But the bigger concern is that people aren’t tuning in and paying attention because if the eyes aren’t there, at some point the TV executives are going to stop paying the fees.
There was this interesting Twitter thread I saw this week about how teams approach their sponsors.
The unfortunate reality is that most teams don’t know who their customers are, really. They aren’t really in tune with the market. And, they’ve allowed or tried to off-shoot the basics of marketing: segmentation, targeting, positioning, and communications off to their partners for a long time.
This is coming back to hurt folks now.
I’m doing a program on the segmentation, targeting, and positioning during the National Sports Forum in December, BTW.
I started to come up with a list of reasons that this period in time is dangerous for teams, leagues, and organizations that are hoping to bring back fans next year. But I don’t really need one.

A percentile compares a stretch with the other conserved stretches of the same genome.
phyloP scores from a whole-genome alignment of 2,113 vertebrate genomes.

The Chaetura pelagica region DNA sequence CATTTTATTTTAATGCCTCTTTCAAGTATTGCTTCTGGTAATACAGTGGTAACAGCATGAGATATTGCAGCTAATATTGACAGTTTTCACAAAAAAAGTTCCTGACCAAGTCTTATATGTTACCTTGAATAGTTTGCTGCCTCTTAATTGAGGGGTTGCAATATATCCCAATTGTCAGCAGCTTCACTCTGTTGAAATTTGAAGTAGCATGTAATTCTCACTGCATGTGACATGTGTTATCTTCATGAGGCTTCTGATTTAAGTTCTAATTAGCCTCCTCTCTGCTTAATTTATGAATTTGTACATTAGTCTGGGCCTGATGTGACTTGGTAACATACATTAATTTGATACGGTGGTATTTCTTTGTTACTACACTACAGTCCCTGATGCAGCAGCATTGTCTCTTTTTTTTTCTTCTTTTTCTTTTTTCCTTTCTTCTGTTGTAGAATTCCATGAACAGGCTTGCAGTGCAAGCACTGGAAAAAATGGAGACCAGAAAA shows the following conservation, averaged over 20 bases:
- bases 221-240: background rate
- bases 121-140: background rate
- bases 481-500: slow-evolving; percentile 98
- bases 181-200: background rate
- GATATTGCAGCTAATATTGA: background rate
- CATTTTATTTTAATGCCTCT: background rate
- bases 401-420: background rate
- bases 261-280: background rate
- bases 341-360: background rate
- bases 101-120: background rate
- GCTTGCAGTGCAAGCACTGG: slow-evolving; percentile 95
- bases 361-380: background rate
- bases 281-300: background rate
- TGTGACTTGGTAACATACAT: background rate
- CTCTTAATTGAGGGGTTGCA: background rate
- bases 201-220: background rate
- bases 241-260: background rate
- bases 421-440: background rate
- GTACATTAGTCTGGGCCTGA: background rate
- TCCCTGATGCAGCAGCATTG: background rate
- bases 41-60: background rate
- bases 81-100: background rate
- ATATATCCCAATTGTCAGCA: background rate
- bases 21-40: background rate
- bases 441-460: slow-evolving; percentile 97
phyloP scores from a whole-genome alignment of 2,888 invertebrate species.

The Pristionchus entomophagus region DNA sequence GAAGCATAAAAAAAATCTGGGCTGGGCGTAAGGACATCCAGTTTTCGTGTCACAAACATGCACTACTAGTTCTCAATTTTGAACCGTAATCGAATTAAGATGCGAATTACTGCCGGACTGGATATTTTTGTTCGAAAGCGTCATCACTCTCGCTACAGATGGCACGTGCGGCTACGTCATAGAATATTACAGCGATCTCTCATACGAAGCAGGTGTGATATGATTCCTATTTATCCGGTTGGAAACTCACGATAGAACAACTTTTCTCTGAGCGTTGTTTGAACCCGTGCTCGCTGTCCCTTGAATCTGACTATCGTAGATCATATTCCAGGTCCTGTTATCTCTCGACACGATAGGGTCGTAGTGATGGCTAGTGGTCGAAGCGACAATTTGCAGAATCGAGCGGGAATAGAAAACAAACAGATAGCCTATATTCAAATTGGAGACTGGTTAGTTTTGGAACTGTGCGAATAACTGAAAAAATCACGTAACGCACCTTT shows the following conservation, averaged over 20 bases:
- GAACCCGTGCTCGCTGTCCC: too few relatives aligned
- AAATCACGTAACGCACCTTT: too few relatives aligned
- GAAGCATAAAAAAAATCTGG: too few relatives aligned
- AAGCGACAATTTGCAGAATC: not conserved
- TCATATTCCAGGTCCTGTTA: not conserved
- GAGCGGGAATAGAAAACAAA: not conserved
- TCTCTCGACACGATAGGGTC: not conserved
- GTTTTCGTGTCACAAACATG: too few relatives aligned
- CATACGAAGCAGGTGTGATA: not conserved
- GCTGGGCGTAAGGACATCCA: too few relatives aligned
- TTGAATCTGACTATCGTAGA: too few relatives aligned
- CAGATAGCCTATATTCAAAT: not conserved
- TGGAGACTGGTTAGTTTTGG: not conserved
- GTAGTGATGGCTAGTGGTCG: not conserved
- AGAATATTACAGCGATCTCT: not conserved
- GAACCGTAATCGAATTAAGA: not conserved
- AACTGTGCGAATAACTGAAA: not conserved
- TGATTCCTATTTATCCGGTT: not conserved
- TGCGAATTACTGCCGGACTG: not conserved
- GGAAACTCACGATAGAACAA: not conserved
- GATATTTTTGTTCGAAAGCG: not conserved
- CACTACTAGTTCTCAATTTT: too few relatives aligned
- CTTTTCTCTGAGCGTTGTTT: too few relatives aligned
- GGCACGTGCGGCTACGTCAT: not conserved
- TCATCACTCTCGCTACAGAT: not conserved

The situation is such that there needs to be experimentation in the way that folks are dealing with their customers and their markets, a emphasis on understanding where and what their customers want and need right now is the primary job everyone has, and rebuilding sales funnels for the many different ways that you can generate revenue should be an around the clock concern.
On this last one, there are tons of ways to generate revenue that go outside of having fans in the building that haven’t been explored to any extent by most clubs.
That’s not saying these things are easy to pull off. But I’m saying they are necessary to investigate and see if and how you can apply them to your organization.
The other option is to just stick your head in the sand and hope things magically come back to normal.
This applies to everyone that makes money selling tickets.